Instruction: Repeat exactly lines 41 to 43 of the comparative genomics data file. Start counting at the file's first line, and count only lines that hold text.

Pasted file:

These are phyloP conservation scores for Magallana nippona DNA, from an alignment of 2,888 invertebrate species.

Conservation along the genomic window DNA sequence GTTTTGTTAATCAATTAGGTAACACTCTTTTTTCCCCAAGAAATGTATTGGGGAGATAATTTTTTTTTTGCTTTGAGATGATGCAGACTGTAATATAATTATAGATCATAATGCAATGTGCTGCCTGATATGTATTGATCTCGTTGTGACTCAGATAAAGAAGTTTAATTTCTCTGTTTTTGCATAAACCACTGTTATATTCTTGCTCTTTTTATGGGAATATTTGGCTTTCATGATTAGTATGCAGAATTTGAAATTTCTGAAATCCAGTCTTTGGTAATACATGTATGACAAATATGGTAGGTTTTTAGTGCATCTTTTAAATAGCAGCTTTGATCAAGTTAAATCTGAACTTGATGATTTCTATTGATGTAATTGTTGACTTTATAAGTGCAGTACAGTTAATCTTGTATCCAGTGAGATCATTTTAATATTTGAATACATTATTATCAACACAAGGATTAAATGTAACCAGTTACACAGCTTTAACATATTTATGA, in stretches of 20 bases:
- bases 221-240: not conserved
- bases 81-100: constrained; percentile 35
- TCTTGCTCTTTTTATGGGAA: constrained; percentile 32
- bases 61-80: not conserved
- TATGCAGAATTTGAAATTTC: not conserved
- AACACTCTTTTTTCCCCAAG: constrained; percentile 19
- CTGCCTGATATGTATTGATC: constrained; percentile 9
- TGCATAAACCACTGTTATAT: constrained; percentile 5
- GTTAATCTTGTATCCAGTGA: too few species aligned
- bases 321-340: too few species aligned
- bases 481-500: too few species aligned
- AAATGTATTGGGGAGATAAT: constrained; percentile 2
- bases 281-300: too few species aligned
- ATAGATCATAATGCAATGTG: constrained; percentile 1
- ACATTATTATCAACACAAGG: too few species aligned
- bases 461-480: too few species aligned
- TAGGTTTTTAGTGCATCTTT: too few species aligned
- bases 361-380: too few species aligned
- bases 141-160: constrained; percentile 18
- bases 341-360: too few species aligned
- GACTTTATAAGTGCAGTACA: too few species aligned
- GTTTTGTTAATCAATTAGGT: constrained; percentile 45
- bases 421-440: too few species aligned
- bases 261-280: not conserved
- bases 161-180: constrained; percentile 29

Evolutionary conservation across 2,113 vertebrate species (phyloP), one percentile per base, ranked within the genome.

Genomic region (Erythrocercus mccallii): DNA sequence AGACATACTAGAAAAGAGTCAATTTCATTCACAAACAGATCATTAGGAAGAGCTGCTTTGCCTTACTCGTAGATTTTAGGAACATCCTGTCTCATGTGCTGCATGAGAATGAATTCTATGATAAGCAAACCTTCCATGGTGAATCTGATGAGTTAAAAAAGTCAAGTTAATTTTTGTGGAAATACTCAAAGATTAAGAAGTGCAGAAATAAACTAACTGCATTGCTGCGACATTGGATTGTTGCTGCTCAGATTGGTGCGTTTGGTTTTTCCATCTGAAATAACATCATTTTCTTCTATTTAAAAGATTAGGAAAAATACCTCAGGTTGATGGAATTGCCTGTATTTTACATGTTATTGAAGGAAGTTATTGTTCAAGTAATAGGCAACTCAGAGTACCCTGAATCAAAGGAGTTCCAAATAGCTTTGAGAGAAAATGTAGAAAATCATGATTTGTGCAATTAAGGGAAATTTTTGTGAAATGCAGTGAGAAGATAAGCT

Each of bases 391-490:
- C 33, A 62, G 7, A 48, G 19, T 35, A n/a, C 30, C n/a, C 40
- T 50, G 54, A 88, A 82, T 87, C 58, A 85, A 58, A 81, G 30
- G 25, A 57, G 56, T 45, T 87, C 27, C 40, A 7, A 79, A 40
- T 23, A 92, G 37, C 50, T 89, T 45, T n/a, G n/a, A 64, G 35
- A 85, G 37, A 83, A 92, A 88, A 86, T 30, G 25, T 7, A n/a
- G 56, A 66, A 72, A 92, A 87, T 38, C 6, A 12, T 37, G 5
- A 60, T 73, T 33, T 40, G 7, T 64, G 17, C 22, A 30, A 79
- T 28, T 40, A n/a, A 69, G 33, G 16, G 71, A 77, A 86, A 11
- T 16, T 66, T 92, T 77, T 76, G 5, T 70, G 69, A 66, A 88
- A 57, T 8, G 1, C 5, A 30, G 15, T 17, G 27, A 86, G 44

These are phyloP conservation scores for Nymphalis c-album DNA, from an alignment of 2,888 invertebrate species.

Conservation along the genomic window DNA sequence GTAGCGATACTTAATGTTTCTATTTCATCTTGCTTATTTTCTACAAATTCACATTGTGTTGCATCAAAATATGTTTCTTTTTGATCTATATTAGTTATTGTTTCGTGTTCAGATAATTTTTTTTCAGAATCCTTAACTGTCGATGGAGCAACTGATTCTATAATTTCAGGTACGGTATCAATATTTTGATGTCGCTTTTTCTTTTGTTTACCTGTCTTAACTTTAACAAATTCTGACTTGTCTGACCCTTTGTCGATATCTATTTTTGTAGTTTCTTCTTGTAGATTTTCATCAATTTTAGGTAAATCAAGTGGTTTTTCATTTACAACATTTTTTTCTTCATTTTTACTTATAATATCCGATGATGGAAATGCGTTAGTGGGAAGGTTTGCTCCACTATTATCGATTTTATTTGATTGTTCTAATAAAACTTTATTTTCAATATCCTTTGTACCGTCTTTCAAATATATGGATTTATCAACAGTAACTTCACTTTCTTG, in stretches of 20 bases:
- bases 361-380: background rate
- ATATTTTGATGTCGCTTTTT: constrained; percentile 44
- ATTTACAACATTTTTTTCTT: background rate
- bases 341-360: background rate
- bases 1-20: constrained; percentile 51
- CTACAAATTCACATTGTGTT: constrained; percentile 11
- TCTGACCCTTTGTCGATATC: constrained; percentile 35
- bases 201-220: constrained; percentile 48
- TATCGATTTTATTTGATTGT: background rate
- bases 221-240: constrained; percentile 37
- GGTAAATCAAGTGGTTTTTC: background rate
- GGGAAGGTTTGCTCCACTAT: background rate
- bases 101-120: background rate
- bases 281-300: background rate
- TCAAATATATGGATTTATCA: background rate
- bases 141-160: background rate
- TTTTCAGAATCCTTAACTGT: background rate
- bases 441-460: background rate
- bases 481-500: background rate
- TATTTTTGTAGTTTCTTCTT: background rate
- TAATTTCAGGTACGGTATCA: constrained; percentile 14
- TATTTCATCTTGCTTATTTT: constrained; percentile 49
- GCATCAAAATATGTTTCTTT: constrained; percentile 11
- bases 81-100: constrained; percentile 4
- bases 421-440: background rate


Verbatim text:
These are phyloP conservation scores for Nymphalis c-album DNA, from an alignment of 2,888 invertebrate species.

Conservation along the genomic window DNA sequence GTAGCGATACTTAATGTTTCTATTTCATCTTGCTTATTTTCTACAAATTCACATTGTGTTGCATCAAAATATGTTTCTTTTTGATCTATATTAGTTATTGTTTCGTGTTCAGATAATTTTTTTTCAGAATCCTTAACTGTCGATGGAGCAACTGATTCTATAATTTCAGGTACGGTATCAATATTTTGATGTCGCTTTTTCTTTTGTTTACCTGTCTTAACTTTAACAAATTCTGACTTGTCTGACCCTTTGTCGATATCTATTTTTGTAGTTTCTTCTTGTAGATTTTCATCAATTTTAGGTAAATCAAGTGGTTTTTCATTTACAACATTTTTTTCTTCATTTTTACTTATAATATCCGATGATGGAAATGCGTTAGTGGGAAGGTTTGCTCCACTATTATCGATTTTATTTGATTGTTCTAATAAAACTTTATTTTCAATATCCTTTGTACCGTCTTTCAAATATATGGATTTATCAACAGTAACTTCACTTTCTTG, in stretches of 20 bases:
- bases 361-380: background rate